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Myself By T.V. Antony Raj
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Credits: Photograph uploaded by alexj in http://art-profiles.com

In the Holy Bible, Psalms 130 is one of the Penitential psalms. This penitential lament, is the De profundis used in liturgical prayers for the faithful departed in Western liturgical tradition.

Psalms, Chapter 130

1 A song of ascents.
I
Out of the depths I call to you, LORD;

2 Lord, hear my cry!
   May your ears be attentive
   to my cry for mercy.

3 If you, LORD, keep account of sins,
   Lord, who can stand?

4 But with you is forgiveness
   and so you are revered.

II

5 I wait for the LORD,
   my soul waits
   and I hope for his word.

6 My soul looks for the Lord
   more than sentinels for daybreak.d
   More than sentinels for daybreak,

7 let Israel hope in the LORD,
   For with the LORD is mercy,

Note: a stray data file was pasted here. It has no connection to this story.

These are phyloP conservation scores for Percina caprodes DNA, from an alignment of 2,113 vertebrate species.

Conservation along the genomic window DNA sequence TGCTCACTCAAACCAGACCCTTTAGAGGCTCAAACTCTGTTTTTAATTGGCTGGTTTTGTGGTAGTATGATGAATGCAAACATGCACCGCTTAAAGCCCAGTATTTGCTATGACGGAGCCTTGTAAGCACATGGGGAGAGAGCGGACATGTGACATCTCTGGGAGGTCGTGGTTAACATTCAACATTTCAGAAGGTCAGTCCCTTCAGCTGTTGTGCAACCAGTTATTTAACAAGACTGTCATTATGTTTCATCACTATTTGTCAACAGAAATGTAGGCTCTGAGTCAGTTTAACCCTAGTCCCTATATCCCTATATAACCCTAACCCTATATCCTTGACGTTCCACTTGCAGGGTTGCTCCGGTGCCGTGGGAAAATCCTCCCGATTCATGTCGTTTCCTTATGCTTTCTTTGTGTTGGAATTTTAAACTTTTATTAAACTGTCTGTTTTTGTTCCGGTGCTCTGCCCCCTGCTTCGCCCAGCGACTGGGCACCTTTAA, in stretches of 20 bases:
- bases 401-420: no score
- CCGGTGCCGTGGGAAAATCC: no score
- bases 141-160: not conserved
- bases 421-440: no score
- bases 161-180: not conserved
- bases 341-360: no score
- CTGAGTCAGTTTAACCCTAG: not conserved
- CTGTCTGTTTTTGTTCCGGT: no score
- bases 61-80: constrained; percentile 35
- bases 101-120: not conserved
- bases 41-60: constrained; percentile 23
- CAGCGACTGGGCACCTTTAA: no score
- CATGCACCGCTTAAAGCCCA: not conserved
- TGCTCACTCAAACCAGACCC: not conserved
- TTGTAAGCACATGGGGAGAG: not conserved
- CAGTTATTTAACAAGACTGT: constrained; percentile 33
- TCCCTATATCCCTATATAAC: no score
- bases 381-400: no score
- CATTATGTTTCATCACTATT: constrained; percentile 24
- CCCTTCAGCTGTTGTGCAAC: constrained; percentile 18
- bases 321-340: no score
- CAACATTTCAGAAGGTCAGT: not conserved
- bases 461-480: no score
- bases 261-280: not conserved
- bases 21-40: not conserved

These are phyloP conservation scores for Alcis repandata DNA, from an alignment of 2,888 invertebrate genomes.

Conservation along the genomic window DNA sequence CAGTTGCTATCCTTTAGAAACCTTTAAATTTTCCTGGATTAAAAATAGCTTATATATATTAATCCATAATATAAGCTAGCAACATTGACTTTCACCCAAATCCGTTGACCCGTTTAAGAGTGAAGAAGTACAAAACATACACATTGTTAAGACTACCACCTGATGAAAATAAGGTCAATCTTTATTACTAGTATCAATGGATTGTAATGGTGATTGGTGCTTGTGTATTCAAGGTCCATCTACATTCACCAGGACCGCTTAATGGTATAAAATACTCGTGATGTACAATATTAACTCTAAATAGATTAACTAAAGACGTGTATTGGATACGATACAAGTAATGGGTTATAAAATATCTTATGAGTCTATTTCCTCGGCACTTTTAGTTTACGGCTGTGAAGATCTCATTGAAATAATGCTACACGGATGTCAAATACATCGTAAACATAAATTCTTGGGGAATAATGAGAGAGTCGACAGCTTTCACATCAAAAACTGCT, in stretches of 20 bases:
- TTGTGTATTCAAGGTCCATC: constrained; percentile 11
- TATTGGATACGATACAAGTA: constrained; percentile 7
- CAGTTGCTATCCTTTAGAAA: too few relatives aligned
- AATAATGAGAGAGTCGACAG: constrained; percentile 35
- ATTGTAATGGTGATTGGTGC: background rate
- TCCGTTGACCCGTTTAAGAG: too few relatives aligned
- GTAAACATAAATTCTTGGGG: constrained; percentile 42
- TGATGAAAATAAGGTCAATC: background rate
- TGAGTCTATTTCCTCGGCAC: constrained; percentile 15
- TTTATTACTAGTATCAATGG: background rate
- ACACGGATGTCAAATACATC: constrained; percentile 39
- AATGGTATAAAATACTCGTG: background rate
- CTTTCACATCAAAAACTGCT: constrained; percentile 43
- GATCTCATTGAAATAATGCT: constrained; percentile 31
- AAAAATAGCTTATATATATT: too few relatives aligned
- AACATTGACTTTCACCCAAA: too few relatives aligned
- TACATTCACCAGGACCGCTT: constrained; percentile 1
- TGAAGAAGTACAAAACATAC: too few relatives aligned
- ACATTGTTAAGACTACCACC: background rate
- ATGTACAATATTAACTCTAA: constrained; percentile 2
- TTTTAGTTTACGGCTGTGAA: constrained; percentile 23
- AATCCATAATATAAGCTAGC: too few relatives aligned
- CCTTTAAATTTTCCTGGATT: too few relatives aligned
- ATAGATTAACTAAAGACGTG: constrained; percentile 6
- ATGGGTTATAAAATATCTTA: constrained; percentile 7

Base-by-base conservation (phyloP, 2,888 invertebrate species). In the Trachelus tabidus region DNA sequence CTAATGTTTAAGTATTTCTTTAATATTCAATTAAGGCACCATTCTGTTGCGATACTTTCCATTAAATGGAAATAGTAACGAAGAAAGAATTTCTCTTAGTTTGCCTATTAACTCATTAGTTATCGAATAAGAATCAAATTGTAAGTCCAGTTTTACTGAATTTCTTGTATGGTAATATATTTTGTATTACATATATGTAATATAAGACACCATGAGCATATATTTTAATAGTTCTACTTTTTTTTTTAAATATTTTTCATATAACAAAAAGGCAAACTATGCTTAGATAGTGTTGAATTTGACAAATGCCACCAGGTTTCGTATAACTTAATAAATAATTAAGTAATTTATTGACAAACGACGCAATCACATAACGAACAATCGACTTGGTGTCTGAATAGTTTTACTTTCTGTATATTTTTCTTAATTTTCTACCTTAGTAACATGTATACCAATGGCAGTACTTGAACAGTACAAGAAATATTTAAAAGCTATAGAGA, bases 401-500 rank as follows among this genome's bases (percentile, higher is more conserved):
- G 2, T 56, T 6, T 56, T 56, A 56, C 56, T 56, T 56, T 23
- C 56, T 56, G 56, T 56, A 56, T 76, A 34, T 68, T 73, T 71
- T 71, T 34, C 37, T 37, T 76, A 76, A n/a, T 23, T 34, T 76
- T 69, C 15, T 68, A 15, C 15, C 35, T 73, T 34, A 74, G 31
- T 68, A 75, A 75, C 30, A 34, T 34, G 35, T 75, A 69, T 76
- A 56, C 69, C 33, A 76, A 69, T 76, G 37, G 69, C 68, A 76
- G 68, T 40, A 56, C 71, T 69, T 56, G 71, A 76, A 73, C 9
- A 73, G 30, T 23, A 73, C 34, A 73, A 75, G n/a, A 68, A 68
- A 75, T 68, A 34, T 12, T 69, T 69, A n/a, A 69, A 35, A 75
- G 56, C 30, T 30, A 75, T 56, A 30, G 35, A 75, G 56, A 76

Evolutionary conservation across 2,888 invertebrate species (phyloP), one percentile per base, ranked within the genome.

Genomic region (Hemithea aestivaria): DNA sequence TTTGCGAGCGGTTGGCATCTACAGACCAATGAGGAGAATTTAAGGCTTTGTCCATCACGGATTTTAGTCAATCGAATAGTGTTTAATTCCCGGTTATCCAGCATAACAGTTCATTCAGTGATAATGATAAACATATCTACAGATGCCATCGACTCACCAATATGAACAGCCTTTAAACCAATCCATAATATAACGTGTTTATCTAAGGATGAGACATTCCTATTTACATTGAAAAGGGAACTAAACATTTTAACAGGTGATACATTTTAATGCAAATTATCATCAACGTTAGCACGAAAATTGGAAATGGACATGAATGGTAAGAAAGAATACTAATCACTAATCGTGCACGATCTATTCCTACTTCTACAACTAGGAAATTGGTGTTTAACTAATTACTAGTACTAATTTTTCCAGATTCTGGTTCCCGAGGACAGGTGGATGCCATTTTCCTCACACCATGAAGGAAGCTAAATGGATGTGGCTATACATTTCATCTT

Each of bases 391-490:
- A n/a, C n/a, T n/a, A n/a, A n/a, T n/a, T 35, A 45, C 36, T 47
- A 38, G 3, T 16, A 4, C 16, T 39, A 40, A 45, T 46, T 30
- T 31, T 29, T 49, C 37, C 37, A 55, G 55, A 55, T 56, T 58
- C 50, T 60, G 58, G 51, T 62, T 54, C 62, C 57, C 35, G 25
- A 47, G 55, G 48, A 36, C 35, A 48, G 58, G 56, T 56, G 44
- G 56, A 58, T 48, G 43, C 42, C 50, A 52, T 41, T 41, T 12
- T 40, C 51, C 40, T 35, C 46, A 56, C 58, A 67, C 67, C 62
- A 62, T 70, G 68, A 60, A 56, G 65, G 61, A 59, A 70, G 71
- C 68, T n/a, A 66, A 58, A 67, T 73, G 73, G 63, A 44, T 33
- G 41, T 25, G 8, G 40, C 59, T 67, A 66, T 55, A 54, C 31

with him is plenteous redemption,

8 And he will redeem Israel
   from all its sins.

In deep sorrow the psalmist cries to God. Deep anguish makes the psalmist feel “like those descending to the pit.” (Psalm 130:1–2)

He asks for mercy for the sins committed. The experience of God’s mercy leads one to a greater sense of God. (Psalm 130:3–4).

The psalmist’s trust ((Psalm 130:5–6) becomes a model for the people ((Psalm 130:7–8).

This is the Latin version of the Septuagint text:
[Canticum graduum]
De profundis clamavi ad te, Domine;

Domine, exaudi vocem meam.
Fiant aures tuæ intendentes
in vocem deprecationis meæ.

Si iniquitates observaveris, Domine,
Domine, quis sustinebit?

Quia apud te propitiatio est;
et propter legem tuam sustinui te, Domine.

Sustinuit anima mea in verbo ejus:
Speravit anima mea in Domino.
A custodia matutina usque ad noctem,

speret Israël in Domino.
Quia apud Dominum misericordia,
et copiosa apud eum redemptio.

Et ipse redimet Israël
ex omnibus iniquitatibus ejus.

I searched for a listenable video clip of De Profundis. A few days ago a video clip 5′ 5” long on YouTube titled “De Profundis (Septuagesima Sunday, Tract)” uploaded by SGeorgeAZ on Jul 13, 2011 impressed me.

This video in addition to the music has Gregorian chant notation from the Liber Usualis (1961), p. 499 and Latin lyrics sung by the Benedictine Monks of Santo Domingo de Silos.

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